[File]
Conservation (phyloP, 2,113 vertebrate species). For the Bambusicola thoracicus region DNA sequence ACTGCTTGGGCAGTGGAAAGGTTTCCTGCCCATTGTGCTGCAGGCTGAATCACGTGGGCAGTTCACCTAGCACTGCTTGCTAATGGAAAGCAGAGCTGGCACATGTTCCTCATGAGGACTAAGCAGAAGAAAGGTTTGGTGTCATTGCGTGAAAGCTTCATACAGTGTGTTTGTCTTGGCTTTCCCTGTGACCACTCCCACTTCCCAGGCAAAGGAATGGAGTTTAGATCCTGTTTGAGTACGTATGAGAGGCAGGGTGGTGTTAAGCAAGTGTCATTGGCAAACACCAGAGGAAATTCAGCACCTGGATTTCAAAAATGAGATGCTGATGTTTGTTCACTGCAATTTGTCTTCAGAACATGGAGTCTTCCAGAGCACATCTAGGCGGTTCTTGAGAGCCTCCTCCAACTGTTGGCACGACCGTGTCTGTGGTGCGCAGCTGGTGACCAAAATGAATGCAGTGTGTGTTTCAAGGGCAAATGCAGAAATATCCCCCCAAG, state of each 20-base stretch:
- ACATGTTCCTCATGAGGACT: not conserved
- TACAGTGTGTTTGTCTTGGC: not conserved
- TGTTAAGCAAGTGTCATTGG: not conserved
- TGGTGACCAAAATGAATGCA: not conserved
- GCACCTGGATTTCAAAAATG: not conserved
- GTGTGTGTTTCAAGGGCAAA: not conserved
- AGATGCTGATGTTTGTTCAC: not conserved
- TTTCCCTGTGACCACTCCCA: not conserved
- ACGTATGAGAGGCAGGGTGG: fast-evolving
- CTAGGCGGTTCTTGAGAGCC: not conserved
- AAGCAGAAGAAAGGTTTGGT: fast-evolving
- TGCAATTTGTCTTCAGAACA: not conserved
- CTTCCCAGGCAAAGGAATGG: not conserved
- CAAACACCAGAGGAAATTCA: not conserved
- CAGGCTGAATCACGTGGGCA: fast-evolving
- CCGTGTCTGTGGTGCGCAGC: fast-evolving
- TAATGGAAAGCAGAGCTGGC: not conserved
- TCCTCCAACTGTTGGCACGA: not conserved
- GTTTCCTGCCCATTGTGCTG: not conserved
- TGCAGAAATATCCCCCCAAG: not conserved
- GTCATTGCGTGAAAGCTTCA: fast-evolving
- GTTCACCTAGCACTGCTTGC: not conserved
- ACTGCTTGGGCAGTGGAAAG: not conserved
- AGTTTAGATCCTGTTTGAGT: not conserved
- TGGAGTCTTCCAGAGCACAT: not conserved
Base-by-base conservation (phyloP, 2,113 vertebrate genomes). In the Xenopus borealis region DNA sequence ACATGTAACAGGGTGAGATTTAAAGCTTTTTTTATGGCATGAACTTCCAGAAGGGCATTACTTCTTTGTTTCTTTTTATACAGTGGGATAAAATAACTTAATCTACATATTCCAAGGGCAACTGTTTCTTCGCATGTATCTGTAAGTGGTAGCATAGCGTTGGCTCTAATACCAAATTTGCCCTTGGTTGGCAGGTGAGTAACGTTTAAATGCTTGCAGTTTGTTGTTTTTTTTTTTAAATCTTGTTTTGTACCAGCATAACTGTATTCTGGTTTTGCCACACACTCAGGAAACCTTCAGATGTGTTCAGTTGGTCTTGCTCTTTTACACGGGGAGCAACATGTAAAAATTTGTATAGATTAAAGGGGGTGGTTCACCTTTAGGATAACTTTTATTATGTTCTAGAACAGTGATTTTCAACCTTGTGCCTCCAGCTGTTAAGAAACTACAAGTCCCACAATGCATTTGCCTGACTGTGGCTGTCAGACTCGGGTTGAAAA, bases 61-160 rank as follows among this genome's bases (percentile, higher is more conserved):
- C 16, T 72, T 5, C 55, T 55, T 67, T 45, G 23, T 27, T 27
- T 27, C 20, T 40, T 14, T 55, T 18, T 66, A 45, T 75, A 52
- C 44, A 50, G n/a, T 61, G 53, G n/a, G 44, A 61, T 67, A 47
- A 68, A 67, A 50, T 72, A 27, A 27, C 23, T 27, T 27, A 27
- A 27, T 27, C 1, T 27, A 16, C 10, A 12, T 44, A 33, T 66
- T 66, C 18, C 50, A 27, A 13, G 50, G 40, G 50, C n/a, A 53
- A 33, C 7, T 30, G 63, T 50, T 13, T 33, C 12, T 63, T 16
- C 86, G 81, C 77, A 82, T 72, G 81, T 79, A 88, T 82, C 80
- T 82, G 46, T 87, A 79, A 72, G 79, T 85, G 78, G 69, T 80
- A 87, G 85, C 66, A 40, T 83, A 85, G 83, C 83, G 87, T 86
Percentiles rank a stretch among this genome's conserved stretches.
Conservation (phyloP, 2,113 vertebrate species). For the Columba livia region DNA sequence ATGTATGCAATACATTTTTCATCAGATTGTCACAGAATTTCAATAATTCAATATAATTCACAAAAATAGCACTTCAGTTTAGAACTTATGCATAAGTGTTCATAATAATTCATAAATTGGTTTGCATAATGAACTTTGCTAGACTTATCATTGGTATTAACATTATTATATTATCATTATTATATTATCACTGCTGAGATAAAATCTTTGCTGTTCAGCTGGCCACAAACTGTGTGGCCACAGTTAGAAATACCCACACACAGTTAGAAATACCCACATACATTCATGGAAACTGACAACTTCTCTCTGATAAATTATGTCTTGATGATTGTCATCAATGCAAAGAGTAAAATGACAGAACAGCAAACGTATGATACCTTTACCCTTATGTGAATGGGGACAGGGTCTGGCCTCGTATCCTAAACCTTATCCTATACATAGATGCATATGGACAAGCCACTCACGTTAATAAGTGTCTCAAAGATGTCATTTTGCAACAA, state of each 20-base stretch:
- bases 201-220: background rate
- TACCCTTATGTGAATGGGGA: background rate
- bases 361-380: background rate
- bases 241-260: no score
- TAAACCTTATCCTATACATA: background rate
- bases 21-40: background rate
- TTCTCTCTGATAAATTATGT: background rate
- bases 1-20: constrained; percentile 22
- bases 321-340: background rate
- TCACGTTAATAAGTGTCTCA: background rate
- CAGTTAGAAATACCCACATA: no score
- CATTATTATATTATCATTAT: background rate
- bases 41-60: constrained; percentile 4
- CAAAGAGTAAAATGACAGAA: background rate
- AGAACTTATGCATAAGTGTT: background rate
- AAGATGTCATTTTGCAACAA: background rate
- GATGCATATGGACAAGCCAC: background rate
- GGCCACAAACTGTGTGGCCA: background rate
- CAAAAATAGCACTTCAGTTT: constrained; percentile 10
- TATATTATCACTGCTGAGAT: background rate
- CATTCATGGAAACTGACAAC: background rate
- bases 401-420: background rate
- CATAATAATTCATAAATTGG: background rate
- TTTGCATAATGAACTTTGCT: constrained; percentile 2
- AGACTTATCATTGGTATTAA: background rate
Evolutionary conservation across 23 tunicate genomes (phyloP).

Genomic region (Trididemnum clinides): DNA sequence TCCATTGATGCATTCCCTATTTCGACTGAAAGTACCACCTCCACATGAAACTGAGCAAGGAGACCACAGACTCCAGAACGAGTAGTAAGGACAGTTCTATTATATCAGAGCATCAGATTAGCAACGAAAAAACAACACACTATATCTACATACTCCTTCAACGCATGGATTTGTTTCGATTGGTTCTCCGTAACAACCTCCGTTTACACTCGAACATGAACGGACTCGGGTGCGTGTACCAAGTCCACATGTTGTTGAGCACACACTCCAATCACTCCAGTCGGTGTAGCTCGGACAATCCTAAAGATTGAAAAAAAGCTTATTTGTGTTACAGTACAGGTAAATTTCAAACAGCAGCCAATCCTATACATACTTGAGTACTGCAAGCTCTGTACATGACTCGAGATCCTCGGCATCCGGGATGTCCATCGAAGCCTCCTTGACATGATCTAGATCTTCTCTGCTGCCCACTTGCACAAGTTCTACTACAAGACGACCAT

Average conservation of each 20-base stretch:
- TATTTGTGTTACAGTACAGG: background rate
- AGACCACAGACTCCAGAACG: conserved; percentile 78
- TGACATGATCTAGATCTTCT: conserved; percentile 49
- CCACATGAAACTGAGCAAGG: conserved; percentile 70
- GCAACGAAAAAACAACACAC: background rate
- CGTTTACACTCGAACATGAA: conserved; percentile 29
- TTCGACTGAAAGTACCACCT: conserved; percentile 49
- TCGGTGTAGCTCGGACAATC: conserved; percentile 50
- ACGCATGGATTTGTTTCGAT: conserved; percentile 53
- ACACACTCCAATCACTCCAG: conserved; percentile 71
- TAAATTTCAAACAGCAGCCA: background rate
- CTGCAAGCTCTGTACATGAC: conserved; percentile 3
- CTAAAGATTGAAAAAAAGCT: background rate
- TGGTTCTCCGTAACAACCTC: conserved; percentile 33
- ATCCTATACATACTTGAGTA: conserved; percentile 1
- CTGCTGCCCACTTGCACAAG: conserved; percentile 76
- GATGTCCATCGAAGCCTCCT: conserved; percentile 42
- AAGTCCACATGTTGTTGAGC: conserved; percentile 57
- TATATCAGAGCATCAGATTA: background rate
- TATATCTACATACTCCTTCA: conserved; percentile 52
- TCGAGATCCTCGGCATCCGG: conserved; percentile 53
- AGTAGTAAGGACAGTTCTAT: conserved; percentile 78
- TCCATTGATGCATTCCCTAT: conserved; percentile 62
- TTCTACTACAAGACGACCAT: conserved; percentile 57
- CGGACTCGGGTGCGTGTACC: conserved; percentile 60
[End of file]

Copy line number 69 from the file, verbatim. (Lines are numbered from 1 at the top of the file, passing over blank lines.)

- AGACCACAGACTCCAGAACG: conserved; percentile 78